The Hon. Greg Hunt MP this morning announced the PBS listing of Adcetris will be broadened to treat a rare form of cancer which affects about 150 to 200 Australian's each year called cutaneous T-cell lymphomas.
The federal government will spend $19 million to list the medicines on the PBS, with patients able to access them for $40.30 per script or $6.50 with a concession card from April.
Sometimes confused with eczema, CTCL patients can suffer from itchy, rash-like symptoms across the body which can often go undiagnosed for some time.
It usually affects people aged 40 to 60 years and is more common in men than women, with the drug a combination of immunotherapy and chemotherapy targeting cancer cells.
"It has the potential to save and protect lives," Health Minister Greg Hunt said in a statement on Tuesday.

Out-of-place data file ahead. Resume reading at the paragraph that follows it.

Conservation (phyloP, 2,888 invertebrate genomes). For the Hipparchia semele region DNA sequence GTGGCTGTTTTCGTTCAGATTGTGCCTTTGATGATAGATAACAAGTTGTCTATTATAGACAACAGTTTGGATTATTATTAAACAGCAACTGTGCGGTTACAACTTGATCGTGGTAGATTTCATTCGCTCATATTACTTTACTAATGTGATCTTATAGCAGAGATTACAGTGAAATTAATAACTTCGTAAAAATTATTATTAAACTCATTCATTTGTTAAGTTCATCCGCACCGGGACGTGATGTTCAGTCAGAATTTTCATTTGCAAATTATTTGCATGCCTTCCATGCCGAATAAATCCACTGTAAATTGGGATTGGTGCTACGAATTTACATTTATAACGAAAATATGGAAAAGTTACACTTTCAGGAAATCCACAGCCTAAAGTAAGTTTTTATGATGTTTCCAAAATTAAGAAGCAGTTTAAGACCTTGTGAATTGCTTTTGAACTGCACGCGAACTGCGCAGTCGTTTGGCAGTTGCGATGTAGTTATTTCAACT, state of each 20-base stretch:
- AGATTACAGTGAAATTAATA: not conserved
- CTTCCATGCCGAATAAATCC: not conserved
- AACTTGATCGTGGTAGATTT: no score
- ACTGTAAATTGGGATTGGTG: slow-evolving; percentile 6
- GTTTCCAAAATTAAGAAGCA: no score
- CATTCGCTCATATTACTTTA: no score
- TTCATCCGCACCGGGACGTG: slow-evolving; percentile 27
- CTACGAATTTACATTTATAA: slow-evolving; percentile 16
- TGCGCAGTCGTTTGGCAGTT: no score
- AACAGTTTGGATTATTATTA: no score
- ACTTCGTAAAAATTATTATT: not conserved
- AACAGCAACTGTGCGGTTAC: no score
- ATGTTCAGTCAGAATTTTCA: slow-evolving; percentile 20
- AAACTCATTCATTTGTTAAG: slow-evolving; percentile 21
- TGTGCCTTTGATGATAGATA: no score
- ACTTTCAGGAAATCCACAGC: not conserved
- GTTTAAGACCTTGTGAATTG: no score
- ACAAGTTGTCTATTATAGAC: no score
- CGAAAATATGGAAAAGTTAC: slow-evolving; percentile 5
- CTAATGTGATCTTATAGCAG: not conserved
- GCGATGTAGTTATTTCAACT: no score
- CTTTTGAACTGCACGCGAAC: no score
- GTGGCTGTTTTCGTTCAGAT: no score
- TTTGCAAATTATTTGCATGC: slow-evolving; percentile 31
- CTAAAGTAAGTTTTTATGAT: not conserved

Without subsidy, an average of 60 patients per year would otherwise pay up to $300,000 a year for this treatment.
CEO Sharon Winton added, "This is a life changer for advanced CTCL patients giving them more equitable and affordable access to this drug. No one should miss out on treatment due to financial reasons and we welcome the additional funding from the federal government."
Greg Hunt was joined by Lymphoma Australia's CEO Sharon Winton and Nurse Consultant Donna Gairns, Prof Miles Prince - Consultant Haematologist, Epworth Hospital, and Mark Brennan - Director Rare Cancers Australia.
Media announcement: https://www.heraldsun.com.au/news/victoria/three-new-drugs-added-to-pbs-to-ease-cost-pain/news-story/c60544fa0ce6e9656becd79cc253614e